In a week when ASIC suggested that the term ‘hybrid security’ should be replaced with the words ‘capital note’, regional banks Suncorp and Bendigo and Adelaide have announced new issues. These issues follow the very successful jumbo issue from CBA (PERLS VI), and will also qualify as Tier 1 capital for the banks under the new Basel III capital adequacy framework.
ASIC Commissioner John Price warned: “An expectation that at the end of a set period an issuer will definitely redeem the hybrid so that investors get repaid in full is very dangerous”. He is right of course – however, this just reiterates the importance of looking at the issuer and their underlying business, and the terms of the note. I can’t see what is wrong with the term “hybrid” – it implies exactly what it is, a security with both debt- and equity-like features.
Bendigo and Adelaide Bank is issuing $125m of convertible preference shares (CPS), which includes a re-investment offer to the holders of the existing Reset Preference Shares. These are being redeemed on 1 November.
Suncorp is issuing $350m of convertible preference shares (CPS2). Details of the issues, and a comparison with the recent CBA PERLS VI issue, is set out below.
Institutional bookbuilds over the weekend will determine the final margins, which will be announced on Tuesday for Bendigo and Wednesday for Suncorp. With the 90-day bank bill around 3.39%, the grossed up distribution for the first quarter for Suncorp will be in the range of 8.04% per annum (pa) to 8.24% pa. For Bendigo, with the 180-day bank bill around 3.36%, the distribution for the first half-year will be in the range of 8.36% to 8.86%pa.
Dividends on these issues are fully franked. The cash dividend payment is adjusted for the franking credit benefit by multiplying the nominal distribution by 0.70. For example, if the final margin for Suncorp is set at 4.65%, and the 90-day bank bill rate is 3.39%, the dividend in cash for the first quarter will be (4.65% + 3.39%) x 0.70 = 5.628% pa.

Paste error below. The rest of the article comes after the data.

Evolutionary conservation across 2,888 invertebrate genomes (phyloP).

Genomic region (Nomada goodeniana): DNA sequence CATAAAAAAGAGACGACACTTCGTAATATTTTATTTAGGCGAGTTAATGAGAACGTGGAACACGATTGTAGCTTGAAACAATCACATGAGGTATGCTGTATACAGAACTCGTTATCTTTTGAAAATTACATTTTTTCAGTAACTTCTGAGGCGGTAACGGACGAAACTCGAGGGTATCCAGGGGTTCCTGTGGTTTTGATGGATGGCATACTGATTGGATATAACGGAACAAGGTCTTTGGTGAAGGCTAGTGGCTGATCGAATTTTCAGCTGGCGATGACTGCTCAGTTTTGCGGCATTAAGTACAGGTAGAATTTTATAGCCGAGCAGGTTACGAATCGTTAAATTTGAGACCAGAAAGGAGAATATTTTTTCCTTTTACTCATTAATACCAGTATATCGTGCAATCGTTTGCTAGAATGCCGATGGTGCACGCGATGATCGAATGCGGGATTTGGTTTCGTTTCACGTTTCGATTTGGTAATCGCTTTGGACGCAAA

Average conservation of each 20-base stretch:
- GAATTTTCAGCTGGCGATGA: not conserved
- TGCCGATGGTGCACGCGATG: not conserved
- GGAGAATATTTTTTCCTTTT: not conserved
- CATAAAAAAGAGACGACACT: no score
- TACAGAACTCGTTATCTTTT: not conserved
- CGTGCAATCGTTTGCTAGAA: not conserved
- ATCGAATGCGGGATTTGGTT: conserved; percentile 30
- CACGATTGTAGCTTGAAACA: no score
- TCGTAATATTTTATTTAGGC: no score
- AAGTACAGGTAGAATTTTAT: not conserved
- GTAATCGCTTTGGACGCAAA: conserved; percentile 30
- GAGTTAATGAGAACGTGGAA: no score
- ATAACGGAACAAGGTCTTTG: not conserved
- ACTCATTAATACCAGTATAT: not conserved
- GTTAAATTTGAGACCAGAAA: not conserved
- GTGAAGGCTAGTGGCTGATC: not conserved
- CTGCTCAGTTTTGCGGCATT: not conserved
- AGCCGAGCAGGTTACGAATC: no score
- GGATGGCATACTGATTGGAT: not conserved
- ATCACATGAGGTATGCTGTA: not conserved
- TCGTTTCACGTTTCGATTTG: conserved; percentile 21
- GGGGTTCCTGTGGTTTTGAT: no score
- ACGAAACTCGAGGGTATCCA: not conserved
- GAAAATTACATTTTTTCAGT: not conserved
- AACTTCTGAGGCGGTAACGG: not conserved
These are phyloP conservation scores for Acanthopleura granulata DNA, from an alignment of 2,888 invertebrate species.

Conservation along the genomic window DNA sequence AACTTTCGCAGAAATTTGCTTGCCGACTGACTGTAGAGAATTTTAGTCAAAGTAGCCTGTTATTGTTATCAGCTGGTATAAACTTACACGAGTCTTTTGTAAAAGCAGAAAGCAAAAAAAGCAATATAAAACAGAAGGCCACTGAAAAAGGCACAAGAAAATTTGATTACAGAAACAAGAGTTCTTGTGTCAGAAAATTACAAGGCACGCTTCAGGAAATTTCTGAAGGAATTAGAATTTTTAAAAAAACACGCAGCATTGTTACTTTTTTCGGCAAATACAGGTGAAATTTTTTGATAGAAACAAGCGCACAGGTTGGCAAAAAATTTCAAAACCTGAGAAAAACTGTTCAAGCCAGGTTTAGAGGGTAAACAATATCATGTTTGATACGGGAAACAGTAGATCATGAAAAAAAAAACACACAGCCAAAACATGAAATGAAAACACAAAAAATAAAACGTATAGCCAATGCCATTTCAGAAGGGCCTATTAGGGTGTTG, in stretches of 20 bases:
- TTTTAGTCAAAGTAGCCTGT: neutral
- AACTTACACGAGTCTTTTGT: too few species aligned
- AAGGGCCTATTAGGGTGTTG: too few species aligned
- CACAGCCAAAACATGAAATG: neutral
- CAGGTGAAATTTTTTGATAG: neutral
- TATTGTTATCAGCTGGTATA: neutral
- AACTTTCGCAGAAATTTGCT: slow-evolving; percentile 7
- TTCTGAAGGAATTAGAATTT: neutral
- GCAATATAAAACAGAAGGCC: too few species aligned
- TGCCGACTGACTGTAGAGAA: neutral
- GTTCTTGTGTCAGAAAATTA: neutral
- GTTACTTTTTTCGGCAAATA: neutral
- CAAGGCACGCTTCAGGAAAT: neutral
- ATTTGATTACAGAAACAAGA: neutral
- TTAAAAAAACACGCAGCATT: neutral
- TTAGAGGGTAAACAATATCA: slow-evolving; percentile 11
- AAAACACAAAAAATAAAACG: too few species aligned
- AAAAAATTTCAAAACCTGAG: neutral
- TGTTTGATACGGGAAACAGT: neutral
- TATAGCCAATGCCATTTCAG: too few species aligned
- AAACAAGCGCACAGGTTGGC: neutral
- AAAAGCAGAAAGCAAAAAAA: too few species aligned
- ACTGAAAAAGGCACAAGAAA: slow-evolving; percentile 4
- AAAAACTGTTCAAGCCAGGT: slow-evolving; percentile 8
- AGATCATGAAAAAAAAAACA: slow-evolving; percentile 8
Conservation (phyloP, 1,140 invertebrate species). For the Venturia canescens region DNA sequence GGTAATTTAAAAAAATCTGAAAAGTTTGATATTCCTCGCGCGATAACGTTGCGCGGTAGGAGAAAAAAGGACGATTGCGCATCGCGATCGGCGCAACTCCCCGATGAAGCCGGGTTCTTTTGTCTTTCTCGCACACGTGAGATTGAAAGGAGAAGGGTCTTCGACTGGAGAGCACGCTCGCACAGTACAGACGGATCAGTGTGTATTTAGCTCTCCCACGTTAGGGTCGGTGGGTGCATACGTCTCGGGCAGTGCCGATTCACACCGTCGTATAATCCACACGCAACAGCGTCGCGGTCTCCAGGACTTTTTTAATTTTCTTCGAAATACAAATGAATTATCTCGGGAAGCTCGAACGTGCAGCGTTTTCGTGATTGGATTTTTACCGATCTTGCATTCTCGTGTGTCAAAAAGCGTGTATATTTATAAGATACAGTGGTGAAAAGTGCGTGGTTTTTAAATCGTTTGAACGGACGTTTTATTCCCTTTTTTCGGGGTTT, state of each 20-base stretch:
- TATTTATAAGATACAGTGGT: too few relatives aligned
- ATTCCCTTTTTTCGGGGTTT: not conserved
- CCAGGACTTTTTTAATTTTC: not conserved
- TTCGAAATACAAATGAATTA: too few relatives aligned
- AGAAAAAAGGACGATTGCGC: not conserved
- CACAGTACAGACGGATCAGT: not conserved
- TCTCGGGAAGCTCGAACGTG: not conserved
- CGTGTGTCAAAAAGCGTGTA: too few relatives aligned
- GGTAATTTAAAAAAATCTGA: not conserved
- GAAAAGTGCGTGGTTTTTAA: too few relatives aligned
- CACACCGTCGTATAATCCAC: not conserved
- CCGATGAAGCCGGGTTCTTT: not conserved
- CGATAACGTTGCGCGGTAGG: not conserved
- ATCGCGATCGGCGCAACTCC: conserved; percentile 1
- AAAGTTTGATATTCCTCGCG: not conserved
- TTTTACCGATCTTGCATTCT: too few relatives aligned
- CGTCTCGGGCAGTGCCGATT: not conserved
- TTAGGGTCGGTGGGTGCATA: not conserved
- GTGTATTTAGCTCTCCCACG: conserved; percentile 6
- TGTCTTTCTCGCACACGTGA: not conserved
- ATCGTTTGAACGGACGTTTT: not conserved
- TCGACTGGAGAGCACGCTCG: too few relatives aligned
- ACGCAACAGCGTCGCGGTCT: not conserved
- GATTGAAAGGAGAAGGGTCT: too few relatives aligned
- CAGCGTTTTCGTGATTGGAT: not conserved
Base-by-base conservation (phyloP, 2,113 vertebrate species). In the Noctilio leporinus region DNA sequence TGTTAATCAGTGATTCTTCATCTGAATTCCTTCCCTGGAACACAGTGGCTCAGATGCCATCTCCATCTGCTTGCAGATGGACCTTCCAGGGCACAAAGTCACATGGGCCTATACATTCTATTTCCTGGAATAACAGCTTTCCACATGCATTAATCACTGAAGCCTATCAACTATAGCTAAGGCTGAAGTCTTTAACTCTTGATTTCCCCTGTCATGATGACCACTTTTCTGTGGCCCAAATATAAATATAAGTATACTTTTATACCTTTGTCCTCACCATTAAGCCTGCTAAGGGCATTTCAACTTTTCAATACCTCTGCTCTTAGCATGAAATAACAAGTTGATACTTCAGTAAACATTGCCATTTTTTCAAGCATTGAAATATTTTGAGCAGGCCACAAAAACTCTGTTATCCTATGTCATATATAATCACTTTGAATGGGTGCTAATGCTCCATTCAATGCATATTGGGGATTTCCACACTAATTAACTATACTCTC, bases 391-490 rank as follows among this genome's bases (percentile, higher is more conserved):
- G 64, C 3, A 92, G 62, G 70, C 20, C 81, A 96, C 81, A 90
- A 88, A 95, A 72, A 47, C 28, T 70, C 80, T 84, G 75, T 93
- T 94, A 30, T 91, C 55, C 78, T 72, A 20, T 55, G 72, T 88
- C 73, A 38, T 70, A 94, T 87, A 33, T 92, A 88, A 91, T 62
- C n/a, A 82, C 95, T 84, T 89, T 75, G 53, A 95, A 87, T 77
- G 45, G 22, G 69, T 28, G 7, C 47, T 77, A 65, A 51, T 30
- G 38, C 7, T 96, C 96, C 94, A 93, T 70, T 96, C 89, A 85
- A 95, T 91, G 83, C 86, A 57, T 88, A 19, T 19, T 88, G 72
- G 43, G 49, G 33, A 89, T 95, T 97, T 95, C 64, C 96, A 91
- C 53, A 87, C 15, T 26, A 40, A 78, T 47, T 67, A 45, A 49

While the issues are not individually rated, the issuers (or their subsidiaries) are rated by Standard & Poors as follows:
Commonwealth Bank: AA-
Suncorp Group Subsidiaries: A+
Bendigo & Adelaide Bank: A-
Suncorp uses the ‘Non Operating Holding Company’ structure, and each of its three major operating subsidiaries is rated one notch lower than the CBA. Bendigo is a further two notches lower than Suncorp.
The prospective margin reflects the financial institution’s credit strength, issue size, expected investor demand and alternative capital raising opportunities and costs. As I have said on many occasions, while an issue of hybrid securities to a retail market can be viewed as “opportunistic” behaviour by the issuer, that doesn’t mean the issue is underpriced.
The key risk investors face is that the issuer is not capable of (or not allowed by the Australian Prudential Regulation Authority (APRA) to redeem the security on the optional redemption date, or even worse, a ‘non-viability’ trigger event or ‘capital trigger event’ occurs. While Bendigo had a higher Level 2 Common Equity Tier 1 Capital Ratio of 8.09% than CBA’s 7.50%, Bendigo’s surplus capital above the 5.125% trigger is only $839 million compared to CBA’s circa $8.0 billion. Arguably, Bendigo is more exposed to a potential shock or single event risk.
While the Suncorp issue doesn’t have a capital trigger event, the Suncorp business includes banking and some of Australia’s leading insurance brands with names such as GIO, AAMI, Vero and Apia. This leaves it vulnerable to a catastrophic insurance event such as the Brisbane flood, and while it takes out re-insurance to minimise any impact, investors should be mindful of business risks such as these.
There has been some commentary that the margins might be a little skimpy. With the ‘headline margins’ and small issue sizes, we expect investor demand to be quite strong. At $125 million, the Bendigo issue looks too small for satisfactory post market liquidity. A measured investment in Suncorp as a “yield play” would suit many portfolios.
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